Car wash booklets for half-off if 250 people pitch in, a coupon for two dozen pastries if 50 people pay for one dozen, a $500 driving experience for $99 if 100 people purchase the coupon: by now it’s safe to say that Groupon has changed the way many of us buy things (even car-related) online. But it hasn’t changed the way we buy everything: Groupon’s ambitious experiment tied to selling cars last week largely failed.
Last week something of a media firestorm happened when Groupon announced a partnership with LaFontaine Auto Group in Highland, Michigan: it was heralded as the first time the internet coupon retailer tried to insert itself into the car buying process and discussed across the country. There was, needless to say, plenty of publicity for the deal.
The coupon worked exactly like Groupon’s cheaper offerings: customers were offered a voucher for $500 towards the purchase or lease of a new or pre-owned vehicle at the LaFontaine Automotive Group in Highland, which sells Buicks, GMCs, and Cadillacs. Customers would receive the voucher for a price of $200 as long as 10 people signed up during the two-day deal. When only four customers signed up, they extended the deal to four days.
When the Groupon still couldn’t garner enough customers, the deal failed. LaFontaine decided to go it alone and offered the deal to the four remaining customers, even though their Groupon prices were refunded: management offered spurned Groupon customers an extra $300 towards a down payment. Eventually two coupon buyers purchased vehicles from LaFontaine.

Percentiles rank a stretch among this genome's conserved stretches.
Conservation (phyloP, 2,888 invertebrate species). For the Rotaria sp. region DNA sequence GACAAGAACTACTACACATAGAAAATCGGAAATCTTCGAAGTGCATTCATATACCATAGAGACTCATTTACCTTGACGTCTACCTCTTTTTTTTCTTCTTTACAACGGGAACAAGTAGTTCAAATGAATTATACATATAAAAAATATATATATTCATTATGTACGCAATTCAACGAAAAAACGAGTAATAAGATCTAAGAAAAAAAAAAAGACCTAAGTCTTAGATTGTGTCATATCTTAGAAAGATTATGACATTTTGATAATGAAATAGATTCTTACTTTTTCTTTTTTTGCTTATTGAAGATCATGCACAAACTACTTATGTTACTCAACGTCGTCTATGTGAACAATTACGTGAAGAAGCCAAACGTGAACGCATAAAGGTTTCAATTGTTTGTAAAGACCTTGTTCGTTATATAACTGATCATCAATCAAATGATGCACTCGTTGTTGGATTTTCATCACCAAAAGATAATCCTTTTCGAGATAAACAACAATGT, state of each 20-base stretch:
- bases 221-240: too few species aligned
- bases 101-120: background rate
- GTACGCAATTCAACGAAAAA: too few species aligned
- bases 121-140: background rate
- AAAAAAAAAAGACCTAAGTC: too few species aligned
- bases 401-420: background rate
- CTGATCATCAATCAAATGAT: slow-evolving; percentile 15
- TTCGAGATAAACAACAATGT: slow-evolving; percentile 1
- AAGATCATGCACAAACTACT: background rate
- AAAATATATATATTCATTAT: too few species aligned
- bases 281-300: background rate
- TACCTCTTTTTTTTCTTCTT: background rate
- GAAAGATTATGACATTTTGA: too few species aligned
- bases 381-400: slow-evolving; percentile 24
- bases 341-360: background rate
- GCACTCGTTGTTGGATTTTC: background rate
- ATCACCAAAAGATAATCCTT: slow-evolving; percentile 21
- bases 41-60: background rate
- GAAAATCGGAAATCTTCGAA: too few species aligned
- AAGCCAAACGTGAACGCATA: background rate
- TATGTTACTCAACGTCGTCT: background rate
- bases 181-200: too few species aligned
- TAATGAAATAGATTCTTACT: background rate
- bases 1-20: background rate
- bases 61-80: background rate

Critics of the experiment point to the “Groupon effect” for why the deal failed: Groupon’s deep discounts result in businesses losing money on sales in order to get customers in the door. A Groupon is only truly successful if some of those coupon-wielding customers become repeat customers and pay full price. Considering that most car customers don’t decide, say, to come back a week later and buy the same product, the “effect” is moot.
Then there’s the price: the coupon holder saves only $300 through Groupon. LaFontaine’s makes are already providing incentives of between $500 and $7000, and a shrewd negotiator could cut $300 from a car’s purchase price rather quickly.
All in all, LaFontaine and Groupon say there are no hard feelings. Groupon spokesman Chad Nason told Automotive News that Groupon will “look at what this deal did and tinker with what we can do in the future.” He also pointed to the relative success of other dealers in providing Groupons for service specials like half-off oil changes or scheduled maintenance.
Source: Automotive News